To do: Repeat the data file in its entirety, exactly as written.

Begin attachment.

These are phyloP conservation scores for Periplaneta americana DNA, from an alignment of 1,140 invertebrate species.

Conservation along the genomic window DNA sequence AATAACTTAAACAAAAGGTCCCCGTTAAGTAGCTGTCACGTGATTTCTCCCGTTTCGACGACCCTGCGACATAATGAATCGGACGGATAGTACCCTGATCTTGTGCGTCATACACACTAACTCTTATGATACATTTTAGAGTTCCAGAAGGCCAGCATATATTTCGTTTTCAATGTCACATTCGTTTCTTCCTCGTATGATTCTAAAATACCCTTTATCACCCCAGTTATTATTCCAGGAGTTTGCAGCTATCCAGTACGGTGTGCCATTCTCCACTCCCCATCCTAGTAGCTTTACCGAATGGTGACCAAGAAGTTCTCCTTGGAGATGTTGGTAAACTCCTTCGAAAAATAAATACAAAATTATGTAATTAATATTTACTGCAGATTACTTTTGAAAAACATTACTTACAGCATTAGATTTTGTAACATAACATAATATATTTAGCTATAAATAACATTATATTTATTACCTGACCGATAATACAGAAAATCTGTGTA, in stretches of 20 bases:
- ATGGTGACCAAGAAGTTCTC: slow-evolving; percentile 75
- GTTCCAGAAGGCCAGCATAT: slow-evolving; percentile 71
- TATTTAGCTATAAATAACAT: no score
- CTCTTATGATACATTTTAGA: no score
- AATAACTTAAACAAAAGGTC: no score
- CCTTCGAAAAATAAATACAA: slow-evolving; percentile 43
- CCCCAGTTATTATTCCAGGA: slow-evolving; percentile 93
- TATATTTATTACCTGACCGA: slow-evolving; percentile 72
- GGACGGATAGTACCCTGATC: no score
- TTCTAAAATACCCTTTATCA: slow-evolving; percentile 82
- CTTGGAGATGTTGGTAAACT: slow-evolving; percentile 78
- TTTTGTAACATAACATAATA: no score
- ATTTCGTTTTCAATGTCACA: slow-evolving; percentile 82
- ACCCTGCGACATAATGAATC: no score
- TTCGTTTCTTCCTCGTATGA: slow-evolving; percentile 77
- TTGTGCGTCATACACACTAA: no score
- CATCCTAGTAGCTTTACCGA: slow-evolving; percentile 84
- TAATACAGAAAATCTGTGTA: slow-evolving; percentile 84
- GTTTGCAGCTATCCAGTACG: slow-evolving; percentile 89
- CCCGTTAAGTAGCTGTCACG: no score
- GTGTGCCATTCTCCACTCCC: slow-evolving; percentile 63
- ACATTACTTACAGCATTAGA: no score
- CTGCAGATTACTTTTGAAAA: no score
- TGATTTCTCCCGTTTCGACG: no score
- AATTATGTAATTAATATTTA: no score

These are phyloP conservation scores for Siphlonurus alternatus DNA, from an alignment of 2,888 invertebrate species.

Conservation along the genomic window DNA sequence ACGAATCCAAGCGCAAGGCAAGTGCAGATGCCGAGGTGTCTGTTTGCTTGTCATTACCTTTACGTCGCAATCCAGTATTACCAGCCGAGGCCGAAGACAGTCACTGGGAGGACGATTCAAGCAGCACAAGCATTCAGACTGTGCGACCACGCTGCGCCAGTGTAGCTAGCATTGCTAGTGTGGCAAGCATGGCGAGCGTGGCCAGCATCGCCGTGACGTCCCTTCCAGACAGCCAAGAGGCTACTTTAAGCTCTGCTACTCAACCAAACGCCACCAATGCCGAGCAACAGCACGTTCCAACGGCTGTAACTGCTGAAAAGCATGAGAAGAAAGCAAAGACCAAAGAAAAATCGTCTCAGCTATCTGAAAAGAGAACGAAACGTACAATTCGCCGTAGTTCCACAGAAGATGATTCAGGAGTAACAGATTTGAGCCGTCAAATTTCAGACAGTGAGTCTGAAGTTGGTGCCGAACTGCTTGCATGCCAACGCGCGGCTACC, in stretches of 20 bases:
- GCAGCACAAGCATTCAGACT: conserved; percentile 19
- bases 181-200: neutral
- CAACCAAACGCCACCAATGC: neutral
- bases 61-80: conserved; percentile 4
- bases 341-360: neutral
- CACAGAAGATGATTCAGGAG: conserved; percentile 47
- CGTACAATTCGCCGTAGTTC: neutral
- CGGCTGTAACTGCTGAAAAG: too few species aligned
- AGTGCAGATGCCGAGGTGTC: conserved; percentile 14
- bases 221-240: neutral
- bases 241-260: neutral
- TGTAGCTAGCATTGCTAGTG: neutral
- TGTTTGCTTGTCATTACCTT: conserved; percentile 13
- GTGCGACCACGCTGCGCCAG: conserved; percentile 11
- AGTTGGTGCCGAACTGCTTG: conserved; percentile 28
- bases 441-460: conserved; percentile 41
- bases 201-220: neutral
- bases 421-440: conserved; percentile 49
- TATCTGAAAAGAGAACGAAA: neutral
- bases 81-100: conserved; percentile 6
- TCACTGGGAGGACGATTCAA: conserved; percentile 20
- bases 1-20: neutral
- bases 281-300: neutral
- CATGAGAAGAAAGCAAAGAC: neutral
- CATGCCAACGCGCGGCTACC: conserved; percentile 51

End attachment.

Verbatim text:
These are phyloP conservation scores for Periplaneta americana DNA, from an alignment of 1,140 invertebrate species.

Conservation along the genomic window DNA sequence AATAACTTAAACAAAAGGTCCCCGTTAAGTAGCTGTCACGTGATTTCTCCCGTTTCGACGACCCTGCGACATAATGAATCGGACGGATAGTACCCTGATCTTGTGCGTCATACACACTAACTCTTATGATACATTTTAGAGTTCCAGAAGGCCAGCATATATTTCGTTTTCAATGTCACATTCGTTTCTTCCTCGTATGATTCTAAAATACCCTTTATCACCCCAGTTATTATTCCAGGAGTTTGCAGCTATCCAGTACGGTGTGCCATTCTCCACTCCCCATCCTAGTAGCTTTACCGAATGGTGACCAAGAAGTTCTCCTTGGAGATGTTGGTAAACTCCTTCGAAAAATAAATACAAAATTATGTAATTAATATTTACTGCAGATTACTTTTGAAAAACATTACTTACAGCATTAGATTTTGTAACATAACATAATATATTTAGCTATAAATAACATTATATTTATTACCTGACCGATAATACAGAAAATCTGTGTA, in stretches of 20 bases:
- ATGGTGACCAAGAAGTTCTC: slow-evolving; percentile 75
- GTTCCAGAAGGCCAGCATAT: slow-evolving; percentile 71
- TATTTAGCTATAAATAACAT: no score
- CTCTTATGATACATTTTAGA: no score
- AATAACTTAAACAAAAGGTC: no score
- CCTTCGAAAAATAAATACAA: slow-evolving; percentile 43
- CCCCAGTTATTATTCCAGGA: slow-evolving; percentile 93
- TATATTTATTACCTGACCGA: slow-evolving; percentile 72
- GGACGGATAGTACCCTGATC: no score
- TTCTAAAATACCCTTTATCA: slow-evolving; percentile 82
- CTTGGAGATGTTGGTAAACT: slow-evolving; percentile 78
- TTTTGTAACATAACATAATA: no score
- ATTTCGTTTTCAATGTCACA: slow-evolving; percentile 82
- ACCCTGCGACATAATGAATC: no score
- TTCGTTTCTTCCTCGTATGA: slow-evolving; percentile 77
- TTGTGCGTCATACACACTAA: no score
- CATCCTAGTAGCTTTACCGA: slow-evolving; percentile 84
- TAATACAGAAAATCTGTGTA: slow-evolving; percentile 84
- GTTTGCAGCTATCCAGTACG: slow-evolving; percentile 89
- CCCGTTAAGTAGCTGTCACG: no score
- GTGTGCCATTCTCCACTCCC: slow-evolving; percentile 63
- ACATTACTTACAGCATTAGA: no score
- CTGCAGATTACTTTTGAAAA: no score
- TGATTTCTCCCGTTTCGACG: no score
- AATTATGTAATTAATATTTA: no score

These are phyloP conservation scores for Siphlonurus alternatus DNA, from an alignment of 2,888 invertebrate species.

Conservation along the genomic window DNA sequence ACGAATCCAAGCGCAAGGCAAGTGCAGATGCCGAGGTGTCTGTTTGCTTGTCATTACCTTTACGTCGCAATCCAGTATTACCAGCCGAGGCCGAAGACAGTCACTGGGAGGACGATTCAAGCAGCACAAGCATTCAGACTGTGCGACCACGCTGCGCCAGTGTAGCTAGCATTGCTAGTGTGGCAAGCATGGCGAGCGTGGCCAGCATCGCCGTGACGTCCCTTCCAGACAGCCAAGAGGCTACTTTAAGCTCTGCTACTCAACCAAACGCCACCAATGCCGAGCAACAGCACGTTCCAACGGCTGTAACTGCTGAAAAGCATGAGAAGAAAGCAAAGACCAAAGAAAAATCGTCTCAGCTATCTGAAAAGAGAACGAAACGTACAATTCGCCGTAGTTCCACAGAAGATGATTCAGGAGTAACAGATTTGAGCCGTCAAATTTCAGACAGTGAGTCTGAAGTTGGTGCCGAACTGCTTGCATGCCAACGCGCGGCTACC, in stretches of 20 bases:
- GCAGCACAAGCATTCAGACT: conserved; percentile 19
- bases 181-200: neutral
- CAACCAAACGCCACCAATGC: neutral
- bases 61-80: conserved; percentile 4
- bases 341-360: neutral
- CACAGAAGATGATTCAGGAG: conserved; percentile 47
- CGTACAATTCGCCGTAGTTC: neutral
- CGGCTGTAACTGCTGAAAAG: too few species aligned
- AGTGCAGATGCCGAGGTGTC: conserved; percentile 14
- bases 221-240: neutral
- bases 241-260: neutral
- TGTAGCTAGCATTGCTAGTG: neutral
- TGTTTGCTTGTCATTACCTT: conserved; percentile 13
- GTGCGACCACGCTGCGCCAG: conserved; percentile 11
- AGTTGGTGCCGAACTGCTTG: conserved; percentile 28
- bases 441-460: conserved; percentile 41
- bases 201-220: neutral
- bases 421-440: conserved; percentile 49
- TATCTGAAAAGAGAACGAAA: neutral
- bases 81-100: conserved; percentile 6
- TCACTGGGAGGACGATTCAA: conserved; percentile 20
- bases 1-20: neutral
- bases 281-300: neutral
- CATGAGAAGAAAGCAAAGAC: neutral
- CATGCCAACGCGCGGCTACC: conserved; percentile 51